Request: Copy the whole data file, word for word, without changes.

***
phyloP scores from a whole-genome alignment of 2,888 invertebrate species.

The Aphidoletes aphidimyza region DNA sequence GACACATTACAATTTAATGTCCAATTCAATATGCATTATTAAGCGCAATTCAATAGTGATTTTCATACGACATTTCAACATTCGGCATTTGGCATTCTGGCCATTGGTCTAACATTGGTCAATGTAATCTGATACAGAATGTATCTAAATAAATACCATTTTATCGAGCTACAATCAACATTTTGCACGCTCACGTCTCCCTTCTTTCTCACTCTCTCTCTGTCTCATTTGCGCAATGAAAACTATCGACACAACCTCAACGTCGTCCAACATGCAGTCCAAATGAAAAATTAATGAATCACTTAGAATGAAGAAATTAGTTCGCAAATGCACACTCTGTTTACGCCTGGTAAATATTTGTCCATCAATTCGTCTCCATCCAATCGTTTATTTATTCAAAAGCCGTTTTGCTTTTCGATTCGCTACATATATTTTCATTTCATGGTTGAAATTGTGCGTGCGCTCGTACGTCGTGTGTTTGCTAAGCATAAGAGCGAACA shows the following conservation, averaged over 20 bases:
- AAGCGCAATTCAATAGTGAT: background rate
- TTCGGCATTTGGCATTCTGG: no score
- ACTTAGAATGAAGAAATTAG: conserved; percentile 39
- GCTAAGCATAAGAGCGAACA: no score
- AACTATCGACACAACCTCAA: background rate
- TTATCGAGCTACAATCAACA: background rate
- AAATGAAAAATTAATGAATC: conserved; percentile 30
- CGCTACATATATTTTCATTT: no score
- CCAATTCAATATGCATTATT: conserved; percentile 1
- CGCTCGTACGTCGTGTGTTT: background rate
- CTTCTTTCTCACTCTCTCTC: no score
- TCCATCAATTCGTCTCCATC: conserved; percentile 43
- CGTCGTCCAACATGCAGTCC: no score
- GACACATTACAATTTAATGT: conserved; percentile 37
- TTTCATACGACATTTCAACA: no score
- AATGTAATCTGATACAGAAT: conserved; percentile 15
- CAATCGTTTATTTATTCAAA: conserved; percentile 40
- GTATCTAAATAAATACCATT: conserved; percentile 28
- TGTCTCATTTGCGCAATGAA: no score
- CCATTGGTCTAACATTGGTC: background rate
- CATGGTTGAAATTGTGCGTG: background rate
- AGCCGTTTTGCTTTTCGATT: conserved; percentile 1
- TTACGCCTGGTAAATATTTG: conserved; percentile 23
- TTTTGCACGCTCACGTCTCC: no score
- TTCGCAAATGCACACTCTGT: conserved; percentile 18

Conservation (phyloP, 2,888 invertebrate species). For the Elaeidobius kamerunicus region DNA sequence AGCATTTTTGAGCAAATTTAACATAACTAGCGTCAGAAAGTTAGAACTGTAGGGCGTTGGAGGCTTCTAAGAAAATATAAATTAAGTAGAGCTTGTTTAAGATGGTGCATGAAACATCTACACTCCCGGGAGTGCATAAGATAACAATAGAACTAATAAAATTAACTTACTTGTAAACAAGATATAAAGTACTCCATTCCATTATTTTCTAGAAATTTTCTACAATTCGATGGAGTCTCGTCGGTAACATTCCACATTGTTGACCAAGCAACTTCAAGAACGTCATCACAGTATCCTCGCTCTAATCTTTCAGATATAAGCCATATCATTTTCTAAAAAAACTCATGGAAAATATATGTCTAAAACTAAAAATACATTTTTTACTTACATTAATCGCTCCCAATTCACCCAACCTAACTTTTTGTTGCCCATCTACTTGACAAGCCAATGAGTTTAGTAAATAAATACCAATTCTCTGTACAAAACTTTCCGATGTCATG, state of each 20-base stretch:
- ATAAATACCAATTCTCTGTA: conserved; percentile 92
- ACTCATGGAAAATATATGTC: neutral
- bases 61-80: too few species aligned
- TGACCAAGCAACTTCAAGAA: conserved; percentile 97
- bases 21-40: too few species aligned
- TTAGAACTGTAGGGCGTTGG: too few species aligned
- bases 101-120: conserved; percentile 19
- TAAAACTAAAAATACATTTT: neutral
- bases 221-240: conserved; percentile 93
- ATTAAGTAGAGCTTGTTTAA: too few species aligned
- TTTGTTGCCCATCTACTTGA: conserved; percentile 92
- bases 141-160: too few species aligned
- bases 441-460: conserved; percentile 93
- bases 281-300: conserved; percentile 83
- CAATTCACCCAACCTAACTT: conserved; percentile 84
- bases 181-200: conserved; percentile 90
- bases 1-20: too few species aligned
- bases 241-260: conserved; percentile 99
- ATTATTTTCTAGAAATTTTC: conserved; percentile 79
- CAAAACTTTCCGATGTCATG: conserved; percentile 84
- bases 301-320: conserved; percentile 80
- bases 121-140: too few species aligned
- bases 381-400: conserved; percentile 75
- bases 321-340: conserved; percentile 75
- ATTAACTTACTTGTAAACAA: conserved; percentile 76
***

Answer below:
phyloP scores from a whole-genome alignment of 2,888 invertebrate species.

The Aphidoletes aphidimyza region DNA sequence GACACATTACAATTTAATGTCCAATTCAATATGCATTATTAAGCGCAATTCAATAGTGATTTTCATACGACATTTCAACATTCGGCATTTGGCATTCTGGCCATTGGTCTAACATTGGTCAATGTAATCTGATACAGAATGTATCTAAATAAATACCATTTTATCGAGCTACAATCAACATTTTGCACGCTCACGTCTCCCTTCTTTCTCACTCTCTCTCTGTCTCATTTGCGCAATGAAAACTATCGACACAACCTCAACGTCGTCCAACATGCAGTCCAAATGAAAAATTAATGAATCACTTAGAATGAAGAAATTAGTTCGCAAATGCACACTCTGTTTACGCCTGGTAAATATTTGTCCATCAATTCGTCTCCATCCAATCGTTTATTTATTCAAAAGCCGTTTTGCTTTTCGATTCGCTACATATATTTTCATTTCATGGTTGAAATTGTGCGTGCGCTCGTACGTCGTGTGTTTGCTAAGCATAAGAGCGAACA shows the following conservation, averaged over 20 bases:
- AAGCGCAATTCAATAGTGAT: background rate
- TTCGGCATTTGGCATTCTGG: no score
- ACTTAGAATGAAGAAATTAG: conserved; percentile 39
- GCTAAGCATAAGAGCGAACA: no score
- AACTATCGACACAACCTCAA: background rate
- TTATCGAGCTACAATCAACA: background rate
- AAATGAAAAATTAATGAATC: conserved; percentile 30
- CGCTACATATATTTTCATTT: no score
- CCAATTCAATATGCATTATT: conserved; percentile 1
- CGCTCGTACGTCGTGTGTTT: background rate
- CTTCTTTCTCACTCTCTCTC: no score
- TCCATCAATTCGTCTCCATC: conserved; percentile 43
- CGTCGTCCAACATGCAGTCC: no score
- GACACATTACAATTTAATGT: conserved; percentile 37
- TTTCATACGACATTTCAACA: no score
- AATGTAATCTGATACAGAAT: conserved; percentile 15
- CAATCGTTTATTTATTCAAA: conserved; percentile 40
- GTATCTAAATAAATACCATT: conserved; percentile 28
- TGTCTCATTTGCGCAATGAA: no score
- CCATTGGTCTAACATTGGTC: background rate
- CATGGTTGAAATTGTGCGTG: background rate
- AGCCGTTTTGCTTTTCGATT: conserved; percentile 1
- TTACGCCTGGTAAATATTTG: conserved; percentile 23
- TTTTGCACGCTCACGTCTCC: no score
- TTCGCAAATGCACACTCTGT: conserved; percentile 18

Conservation (phyloP, 2,888 invertebrate species). For the Elaeidobius kamerunicus region DNA sequence AGCATTTTTGAGCAAATTTAACATAACTAGCGTCAGAAAGTTAGAACTGTAGGGCGTTGGAGGCTTCTAAGAAAATATAAATTAAGTAGAGCTTGTTTAAGATGGTGCATGAAACATCTACACTCCCGGGAGTGCATAAGATAACAATAGAACTAATAAAATTAACTTACTTGTAAACAAGATATAAAGTACTCCATTCCATTATTTTCTAGAAATTTTCTACAATTCGATGGAGTCTCGTCGGTAACATTCCACATTGTTGACCAAGCAACTTCAAGAACGTCATCACAGTATCCTCGCTCTAATCTTTCAGATATAAGCCATATCATTTTCTAAAAAAACTCATGGAAAATATATGTCTAAAACTAAAAATACATTTTTTACTTACATTAATCGCTCCCAATTCACCCAACCTAACTTTTTGTTGCCCATCTACTTGACAAGCCAATGAGTTTAGTAAATAAATACCAATTCTCTGTACAAAACTTTCCGATGTCATG, state of each 20-base stretch:
- ATAAATACCAATTCTCTGTA: conserved; percentile 92
- ACTCATGGAAAATATATGTC: neutral
- bases 61-80: too few species aligned
- TGACCAAGCAACTTCAAGAA: conserved; percentile 97
- bases 21-40: too few species aligned
- TTAGAACTGTAGGGCGTTGG: too few species aligned
- bases 101-120: conserved; percentile 19
- TAAAACTAAAAATACATTTT: neutral
- bases 221-240: conserved; percentile 93
- ATTAAGTAGAGCTTGTTTAA: too few species aligned
- TTTGTTGCCCATCTACTTGA: conserved; percentile 92
- bases 141-160: too few species aligned
- bases 441-460: conserved; percentile 93
- bases 281-300: conserved; percentile 83
- CAATTCACCCAACCTAACTT: conserved; percentile 84
- bases 181-200: conserved; percentile 90
- bases 1-20: too few species aligned
- bases 241-260: conserved; percentile 99
- ATTATTTTCTAGAAATTTTC: conserved; percentile 79
- CAAAACTTTCCGATGTCATG: conserved; percentile 84
- bases 301-320: conserved; percentile 80
- bases 121-140: too few species aligned
- bases 381-400: conserved; percentile 75
- bases 321-340: conserved; percentile 75
- ATTAACTTACTTGTAAACAA: conserved; percentile 76